The bench found that at around the same time, hundreds of Bosnian Muslim males were taken to a school near Orahovac, and from there transported to different sites where they were killed.
“One of the groups of prisoners included a boy of approximately five to six years old, who, after being shot at, stood up from a pile of bodies and called out for his father,” Judge Flugge said.
A majority of the chamber also concluded that 4,400 Bosnian Muslim women, children and elderly were “forcibly removed” from the nearby Zepa enclave between July 25 and 27, 1995. This was done “under the direct authority of the accused who was present in the enclave for the entire operation”.
Several days earlier, on July 13, Tolimir told army officers at a meeting near Zepa that “Srebrenica has fallen and now it’s Zepa’s turn,” Judge Flugge said.
Tolimir apparently added that the only alternative to the “evacuation” of the population was “the use of military force”.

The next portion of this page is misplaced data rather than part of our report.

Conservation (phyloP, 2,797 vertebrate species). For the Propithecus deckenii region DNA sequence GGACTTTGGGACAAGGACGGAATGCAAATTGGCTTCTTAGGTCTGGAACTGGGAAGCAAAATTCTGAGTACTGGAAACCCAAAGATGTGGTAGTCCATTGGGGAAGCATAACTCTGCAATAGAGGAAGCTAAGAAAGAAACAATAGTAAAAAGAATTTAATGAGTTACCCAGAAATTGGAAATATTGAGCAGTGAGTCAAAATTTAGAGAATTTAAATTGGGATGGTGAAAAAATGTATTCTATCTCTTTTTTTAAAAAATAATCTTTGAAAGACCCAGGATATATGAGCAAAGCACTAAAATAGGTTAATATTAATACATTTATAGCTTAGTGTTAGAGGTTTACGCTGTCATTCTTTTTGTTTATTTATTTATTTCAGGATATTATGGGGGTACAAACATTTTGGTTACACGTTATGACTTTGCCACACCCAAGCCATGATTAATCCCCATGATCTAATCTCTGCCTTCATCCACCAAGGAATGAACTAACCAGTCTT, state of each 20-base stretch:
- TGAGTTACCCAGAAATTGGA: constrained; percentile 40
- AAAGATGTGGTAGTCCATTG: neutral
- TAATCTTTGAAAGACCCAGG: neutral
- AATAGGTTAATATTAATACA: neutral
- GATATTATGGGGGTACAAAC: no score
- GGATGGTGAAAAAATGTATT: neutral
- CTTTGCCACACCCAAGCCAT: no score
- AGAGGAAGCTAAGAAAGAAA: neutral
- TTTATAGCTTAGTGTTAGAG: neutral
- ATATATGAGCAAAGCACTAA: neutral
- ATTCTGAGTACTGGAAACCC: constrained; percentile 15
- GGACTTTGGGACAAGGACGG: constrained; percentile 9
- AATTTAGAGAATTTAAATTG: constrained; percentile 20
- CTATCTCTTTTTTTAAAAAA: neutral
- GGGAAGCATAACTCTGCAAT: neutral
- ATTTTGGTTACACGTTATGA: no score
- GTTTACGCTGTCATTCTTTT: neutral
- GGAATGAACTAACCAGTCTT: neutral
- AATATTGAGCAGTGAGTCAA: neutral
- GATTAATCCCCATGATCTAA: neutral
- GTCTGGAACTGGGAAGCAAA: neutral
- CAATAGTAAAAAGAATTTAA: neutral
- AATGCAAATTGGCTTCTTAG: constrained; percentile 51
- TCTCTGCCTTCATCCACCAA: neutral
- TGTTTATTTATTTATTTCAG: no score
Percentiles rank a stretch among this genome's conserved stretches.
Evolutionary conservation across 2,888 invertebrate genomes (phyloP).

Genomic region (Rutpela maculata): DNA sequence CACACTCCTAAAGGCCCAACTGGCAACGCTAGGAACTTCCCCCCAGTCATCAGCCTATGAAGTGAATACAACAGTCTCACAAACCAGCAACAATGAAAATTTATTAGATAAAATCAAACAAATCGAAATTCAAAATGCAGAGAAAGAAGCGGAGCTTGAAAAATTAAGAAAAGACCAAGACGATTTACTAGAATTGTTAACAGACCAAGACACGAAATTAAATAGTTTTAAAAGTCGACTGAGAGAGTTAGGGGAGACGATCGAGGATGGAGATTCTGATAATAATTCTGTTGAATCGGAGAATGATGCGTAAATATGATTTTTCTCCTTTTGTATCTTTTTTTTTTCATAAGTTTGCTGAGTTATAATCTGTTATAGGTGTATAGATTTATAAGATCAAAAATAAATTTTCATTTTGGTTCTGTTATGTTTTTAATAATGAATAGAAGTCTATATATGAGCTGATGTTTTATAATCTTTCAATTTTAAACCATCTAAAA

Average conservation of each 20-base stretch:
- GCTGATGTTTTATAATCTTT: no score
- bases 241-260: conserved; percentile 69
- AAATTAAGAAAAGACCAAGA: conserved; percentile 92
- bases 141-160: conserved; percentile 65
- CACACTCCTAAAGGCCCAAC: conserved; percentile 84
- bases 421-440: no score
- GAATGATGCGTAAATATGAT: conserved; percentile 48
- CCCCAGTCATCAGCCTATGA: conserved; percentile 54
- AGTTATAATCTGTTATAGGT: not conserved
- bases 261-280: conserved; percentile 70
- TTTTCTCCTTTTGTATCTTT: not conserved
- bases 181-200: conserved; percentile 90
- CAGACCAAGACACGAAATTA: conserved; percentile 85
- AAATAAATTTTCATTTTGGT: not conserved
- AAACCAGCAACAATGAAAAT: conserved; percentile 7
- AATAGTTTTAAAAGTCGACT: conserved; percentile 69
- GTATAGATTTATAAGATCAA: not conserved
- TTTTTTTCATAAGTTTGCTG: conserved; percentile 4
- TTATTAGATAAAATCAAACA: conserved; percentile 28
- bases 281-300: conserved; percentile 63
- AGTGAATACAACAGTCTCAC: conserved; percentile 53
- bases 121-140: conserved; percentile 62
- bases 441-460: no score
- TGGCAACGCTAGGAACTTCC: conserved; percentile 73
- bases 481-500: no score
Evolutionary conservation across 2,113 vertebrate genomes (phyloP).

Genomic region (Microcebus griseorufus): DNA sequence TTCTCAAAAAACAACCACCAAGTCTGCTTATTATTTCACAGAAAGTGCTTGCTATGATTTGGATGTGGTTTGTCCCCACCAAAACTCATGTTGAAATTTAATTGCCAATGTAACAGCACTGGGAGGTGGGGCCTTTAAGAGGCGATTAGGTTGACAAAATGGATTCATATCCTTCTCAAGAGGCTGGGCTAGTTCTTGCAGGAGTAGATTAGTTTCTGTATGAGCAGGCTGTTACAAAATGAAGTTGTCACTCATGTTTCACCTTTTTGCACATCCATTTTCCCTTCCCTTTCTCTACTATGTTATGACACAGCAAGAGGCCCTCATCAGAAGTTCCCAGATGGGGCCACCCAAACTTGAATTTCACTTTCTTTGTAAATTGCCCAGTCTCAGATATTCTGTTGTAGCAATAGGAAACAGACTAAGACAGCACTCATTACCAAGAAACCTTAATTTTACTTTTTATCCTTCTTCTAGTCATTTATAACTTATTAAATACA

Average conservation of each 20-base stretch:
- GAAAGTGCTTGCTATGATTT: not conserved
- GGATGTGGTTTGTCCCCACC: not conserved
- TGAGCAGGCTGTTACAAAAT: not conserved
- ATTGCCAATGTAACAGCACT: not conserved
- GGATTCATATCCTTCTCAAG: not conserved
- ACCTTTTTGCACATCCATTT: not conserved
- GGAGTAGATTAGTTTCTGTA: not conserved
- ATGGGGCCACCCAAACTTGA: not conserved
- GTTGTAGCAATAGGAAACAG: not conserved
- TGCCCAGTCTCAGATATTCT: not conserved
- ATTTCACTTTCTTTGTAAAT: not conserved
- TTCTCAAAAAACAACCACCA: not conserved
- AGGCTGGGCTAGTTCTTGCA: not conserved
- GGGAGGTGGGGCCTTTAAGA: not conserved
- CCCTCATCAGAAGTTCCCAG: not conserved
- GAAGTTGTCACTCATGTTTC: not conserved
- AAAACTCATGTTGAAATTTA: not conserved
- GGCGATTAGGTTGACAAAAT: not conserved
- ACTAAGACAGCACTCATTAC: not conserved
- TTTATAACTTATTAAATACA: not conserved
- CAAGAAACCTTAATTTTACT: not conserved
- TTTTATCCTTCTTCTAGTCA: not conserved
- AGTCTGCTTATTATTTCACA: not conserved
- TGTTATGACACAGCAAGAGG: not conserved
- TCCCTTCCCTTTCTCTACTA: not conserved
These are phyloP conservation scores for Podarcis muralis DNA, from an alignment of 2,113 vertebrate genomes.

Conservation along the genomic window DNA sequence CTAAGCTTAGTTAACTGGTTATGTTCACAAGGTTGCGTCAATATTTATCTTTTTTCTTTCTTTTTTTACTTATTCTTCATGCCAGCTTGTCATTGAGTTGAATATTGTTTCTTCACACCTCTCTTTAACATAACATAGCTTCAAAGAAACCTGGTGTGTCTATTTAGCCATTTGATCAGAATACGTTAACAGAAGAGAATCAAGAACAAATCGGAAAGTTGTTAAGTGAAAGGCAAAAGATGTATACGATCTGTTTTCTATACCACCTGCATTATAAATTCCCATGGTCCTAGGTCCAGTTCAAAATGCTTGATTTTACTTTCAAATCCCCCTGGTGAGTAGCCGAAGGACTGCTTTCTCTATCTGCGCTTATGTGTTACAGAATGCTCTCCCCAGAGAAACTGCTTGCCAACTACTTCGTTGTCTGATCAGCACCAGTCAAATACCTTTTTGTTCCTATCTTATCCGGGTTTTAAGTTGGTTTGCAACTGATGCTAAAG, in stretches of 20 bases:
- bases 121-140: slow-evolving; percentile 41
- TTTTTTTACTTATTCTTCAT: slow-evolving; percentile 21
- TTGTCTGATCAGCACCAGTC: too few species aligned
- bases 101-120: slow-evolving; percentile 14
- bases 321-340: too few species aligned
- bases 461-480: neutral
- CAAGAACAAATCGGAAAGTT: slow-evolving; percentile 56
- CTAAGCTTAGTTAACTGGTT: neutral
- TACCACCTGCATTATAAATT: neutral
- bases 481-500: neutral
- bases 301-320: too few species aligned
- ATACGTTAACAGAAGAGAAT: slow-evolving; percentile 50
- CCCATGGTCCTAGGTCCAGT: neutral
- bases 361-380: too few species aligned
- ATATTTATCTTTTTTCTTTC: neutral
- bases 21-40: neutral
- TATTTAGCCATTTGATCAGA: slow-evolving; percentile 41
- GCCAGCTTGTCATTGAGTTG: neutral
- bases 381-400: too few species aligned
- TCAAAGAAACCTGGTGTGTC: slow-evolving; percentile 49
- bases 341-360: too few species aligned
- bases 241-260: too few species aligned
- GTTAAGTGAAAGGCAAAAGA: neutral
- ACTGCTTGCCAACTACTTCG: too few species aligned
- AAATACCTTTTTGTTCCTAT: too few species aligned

The bench further concluded that genocide was committed in Zepa.
“The majority has found that in the case of Zepa, removing its Bosnian Muslim civilian population, destroying their homes and their mosque, and killing three of their most prominent leaders was done with the purpose of ensuring that the Bosnian Muslim population of this enclave would not be able to reconstitute itself,” Judge Flugge said.
In conclusion, the bench found that Tolimir was part of a joint criminal enterprise, JCE, whose purpose was to “forcibly remove the Bosnian Muslim population from the enclaves from March 1995 onwards”; and that he “became a member of [another] JCE to murder the able-bodied men from Srebrenica”.
“[Tolimir] had full knowledge of the despicable criminal operations envisioned by these two enterprises and shared the intent to further their goals,” Judge Flugge said.